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Adaptation to low pH and lignocellulosic inhibitors resulting in ethanolic fermentation and growth of Saccharomyces cerevisiae

Narayanan, Venkatachalam LU ; Sanchez Nogue, Violeta LU ; van Niel, Ed LU and Gorwa-Grauslund, Marie F LU (2016) In AMB Express 6.
Abstract
Lignocellulosic bioethanol from renewable feedstocks using Saccharomyces cerevisiae is a promising alternative to
fossil fuels owing to environmental challenges. S. cerevisiae is frequently challenged by bacterial contamination and
a combination of lignocellulosic inhibitors formed during the pre-treatment, in terms of growth, ethanol yield and
productivity. We investigated the phenotypic robustness of a brewing yeast strain TMB3500 and its ability to adapt to
low pH thereby preventing bacterial contamination along with lignocellulosic inhibitors by short-term adaptation and
adaptive lab evolution (ALE). The short-term adaptation strategy was used to investigate the inherent ability of strain
TMB3500 to activate a... (More)
Lignocellulosic bioethanol from renewable feedstocks using Saccharomyces cerevisiae is a promising alternative to
fossil fuels owing to environmental challenges. S. cerevisiae is frequently challenged by bacterial contamination and
a combination of lignocellulosic inhibitors formed during the pre-treatment, in terms of growth, ethanol yield and
productivity. We investigated the phenotypic robustness of a brewing yeast strain TMB3500 and its ability to adapt to
low pH thereby preventing bacterial contamination along with lignocellulosic inhibitors by short-term adaptation and
adaptive lab evolution (ALE). The short-term adaptation strategy was used to investigate the inherent ability of strain
TMB3500 to activate a robust phenotype involving pre-culturing yeast cells in defined medium with lignocellulosic
inhibitors at pH 5.0 until late exponential phase prior to inoculating them in defined media with the same inhibitor
cocktail at pH 3.7. Adapted cells were able to grow aerobically, ferment anaerobically (glucose exhaustion by 19 ± 5 h
to yield 0.45 ± 0.01 g ethanol g glucose−1) and portray significant detoxification of inhibitors at pH 3.7, when compared
to non-adapted cells. ALE was performed to investigate whether a stable strain could be developed to grow
and ferment at low pH with lignocellulosic inhibitors in a continuous suspension culture. Though a robust population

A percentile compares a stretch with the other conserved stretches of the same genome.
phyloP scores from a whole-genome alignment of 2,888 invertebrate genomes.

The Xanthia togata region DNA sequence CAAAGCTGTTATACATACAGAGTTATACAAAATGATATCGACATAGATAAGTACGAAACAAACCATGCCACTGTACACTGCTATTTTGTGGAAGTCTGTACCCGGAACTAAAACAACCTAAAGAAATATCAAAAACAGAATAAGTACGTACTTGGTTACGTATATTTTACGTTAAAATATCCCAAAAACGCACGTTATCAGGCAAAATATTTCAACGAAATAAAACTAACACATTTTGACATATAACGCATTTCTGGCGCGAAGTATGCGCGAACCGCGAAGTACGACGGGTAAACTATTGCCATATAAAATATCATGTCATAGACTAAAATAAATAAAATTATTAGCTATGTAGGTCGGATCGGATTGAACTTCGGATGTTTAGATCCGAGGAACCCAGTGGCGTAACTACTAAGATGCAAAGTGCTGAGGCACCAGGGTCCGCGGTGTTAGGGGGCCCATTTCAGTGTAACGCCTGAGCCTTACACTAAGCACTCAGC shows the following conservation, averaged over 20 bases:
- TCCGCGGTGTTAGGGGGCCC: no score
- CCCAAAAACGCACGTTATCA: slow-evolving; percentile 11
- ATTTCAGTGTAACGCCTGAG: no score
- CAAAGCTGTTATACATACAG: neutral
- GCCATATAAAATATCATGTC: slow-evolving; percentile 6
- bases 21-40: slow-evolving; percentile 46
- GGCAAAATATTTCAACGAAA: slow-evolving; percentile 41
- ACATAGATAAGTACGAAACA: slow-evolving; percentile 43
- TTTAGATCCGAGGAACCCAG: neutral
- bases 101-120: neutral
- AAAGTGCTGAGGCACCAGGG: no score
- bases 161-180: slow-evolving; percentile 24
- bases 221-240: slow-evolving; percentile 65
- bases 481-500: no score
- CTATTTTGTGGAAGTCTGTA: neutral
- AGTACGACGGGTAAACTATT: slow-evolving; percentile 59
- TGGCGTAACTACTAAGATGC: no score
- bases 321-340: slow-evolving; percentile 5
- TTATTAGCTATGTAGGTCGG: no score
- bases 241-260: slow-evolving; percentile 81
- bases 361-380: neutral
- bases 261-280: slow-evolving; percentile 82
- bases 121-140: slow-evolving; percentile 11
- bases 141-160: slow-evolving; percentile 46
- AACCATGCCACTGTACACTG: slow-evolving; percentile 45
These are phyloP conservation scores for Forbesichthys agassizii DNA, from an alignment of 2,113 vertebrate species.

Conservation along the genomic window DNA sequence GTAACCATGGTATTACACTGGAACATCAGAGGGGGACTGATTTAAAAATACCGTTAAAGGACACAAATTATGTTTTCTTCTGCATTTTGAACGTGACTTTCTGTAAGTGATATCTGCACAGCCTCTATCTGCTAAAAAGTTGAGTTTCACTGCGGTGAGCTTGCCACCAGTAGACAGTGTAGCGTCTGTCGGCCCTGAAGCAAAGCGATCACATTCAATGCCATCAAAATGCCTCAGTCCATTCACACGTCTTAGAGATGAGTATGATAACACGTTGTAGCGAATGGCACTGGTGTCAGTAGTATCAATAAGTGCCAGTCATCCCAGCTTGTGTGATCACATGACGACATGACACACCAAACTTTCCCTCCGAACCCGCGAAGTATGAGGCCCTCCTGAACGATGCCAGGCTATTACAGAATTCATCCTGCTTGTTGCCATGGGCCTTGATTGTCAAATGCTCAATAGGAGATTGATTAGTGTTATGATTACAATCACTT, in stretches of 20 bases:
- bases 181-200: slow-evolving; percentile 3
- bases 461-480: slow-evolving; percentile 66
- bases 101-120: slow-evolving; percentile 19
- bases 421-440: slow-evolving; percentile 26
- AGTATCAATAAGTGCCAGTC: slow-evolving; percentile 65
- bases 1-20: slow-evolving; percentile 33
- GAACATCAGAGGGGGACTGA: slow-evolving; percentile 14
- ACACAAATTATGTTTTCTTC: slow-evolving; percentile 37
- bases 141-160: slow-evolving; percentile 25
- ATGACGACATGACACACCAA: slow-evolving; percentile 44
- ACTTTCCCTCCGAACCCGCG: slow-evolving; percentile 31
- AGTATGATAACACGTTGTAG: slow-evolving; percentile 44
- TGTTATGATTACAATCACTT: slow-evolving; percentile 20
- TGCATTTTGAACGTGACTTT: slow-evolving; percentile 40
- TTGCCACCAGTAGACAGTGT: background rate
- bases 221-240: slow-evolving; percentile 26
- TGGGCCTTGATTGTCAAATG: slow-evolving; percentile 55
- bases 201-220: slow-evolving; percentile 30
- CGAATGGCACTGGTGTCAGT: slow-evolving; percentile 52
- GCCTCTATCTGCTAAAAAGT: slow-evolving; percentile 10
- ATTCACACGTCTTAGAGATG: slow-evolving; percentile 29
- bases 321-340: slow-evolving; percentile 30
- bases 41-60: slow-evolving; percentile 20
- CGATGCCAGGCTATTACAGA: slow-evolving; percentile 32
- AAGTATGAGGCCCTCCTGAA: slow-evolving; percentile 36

was obtained after 3600 h with an ability to grow and ferment at pH 3.7 with inhibitors, inhibitor robustness was not
stable as indicated by the characterisation of the evolved culture possibly due to phenotypic plasticity. With further
research, this short-term adaptation and low pH strategy could be successfully applied in lignocellulosic ethanol
plants to prevent bacterial contamination. (Less)
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author
organization
publishing date
type
Contribution to journal
publication status
published
subject
keywords
Saccharomyce cerevisiae, lignocellulosic inhibitors, phenotypic robustness, adaptation, ethanol yield
in
AMB Express
volume
6
publisher
Springer Open
external identifiers
  • Scopus:84984629805
ISSN
2191-0855
DOI
10.1186/s13568-016-0234-8
language
English
LU publication?
yes
id
ebdd42d6-a99e-4567-a671-f10869e2161d
date added to LUP
2016-08-29 16:43:20
date last changed
2016-10-23 04:45:20
@misc{ebdd42d6-a99e-4567-a671-f10869e2161d,
  abstract     = {Lignocellulosic bioethanol from renewable feedstocks using Saccharomyces cerevisiae is a promising alternative to<br/>fossil fuels owing to environmental challenges. S. cerevisiae is frequently challenged by bacterial contamination and<br/>a combination of lignocellulosic inhibitors formed during the pre-treatment, in terms of growth, ethanol yield and<br/>productivity. We investigated the phenotypic robustness of a brewing yeast strain TMB3500 and its ability to adapt to<br/>low pH thereby preventing bacterial contamination along with lignocellulosic inhibitors by short-term adaptation and<br/>adaptive lab evolution (ALE). The short-term adaptation strategy was used to investigate the inherent ability of strain<br/>TMB3500 to activate a robust phenotype involving pre-culturing yeast cells in defined medium with lignocellulosic<br/>inhibitors at pH 5.0 until late exponential phase prior to inoculating them in defined media with the same inhibitor<br/>cocktail at pH 3.7. Adapted cells were able to grow aerobically, ferment anaerobically (glucose exhaustion by 19 ± 5 h<br/>to yield 0.45 ± 0.01 g ethanol g glucose−1) and portray significant detoxification of inhibitors at pH 3.7, when compared<br/>to non-adapted cells. ALE was performed to investigate whether a stable strain could be developed to grow<br/>and ferment at low pH with lignocellulosic inhibitors in a continuous suspension culture. Though a robust population<br/>was obtained after 3600 h with an ability to grow and ferment at pH 3.7 with inhibitors, inhibitor robustness was not<br/>stable as indicated by the characterisation of the evolved culture possibly due to phenotypic plasticity. With further<br/>research, this short-term adaptation and low pH strategy could be successfully applied in lignocellulosic ethanol<br/>plants to prevent bacterial contamination.},
  author       = {Narayanan, Venkatachalam and Sanchez Nogue, Violeta and van Niel, Ed and Gorwa-Grauslund, Marie F},
  issn         = {2191-0855},
  keyword      = {Saccharomyce cerevisiae,lignocellulosic inhibitors,phenotypic robustness,adaptation,ethanol yield},
  language     = {eng},
  publisher    = {ARRAY(0xae5fca0)},
  series       = {AMB Express},
  title        = {Adaptation to low pH and lignocellulosic inhibitors resulting in ethanolic fermentation and growth of Saccharomyces cerevisiae},
  url          = {http://dx.doi.org/10.1186/s13568-016-0234-8},
  volume       = {6},
  year         = {2016},
}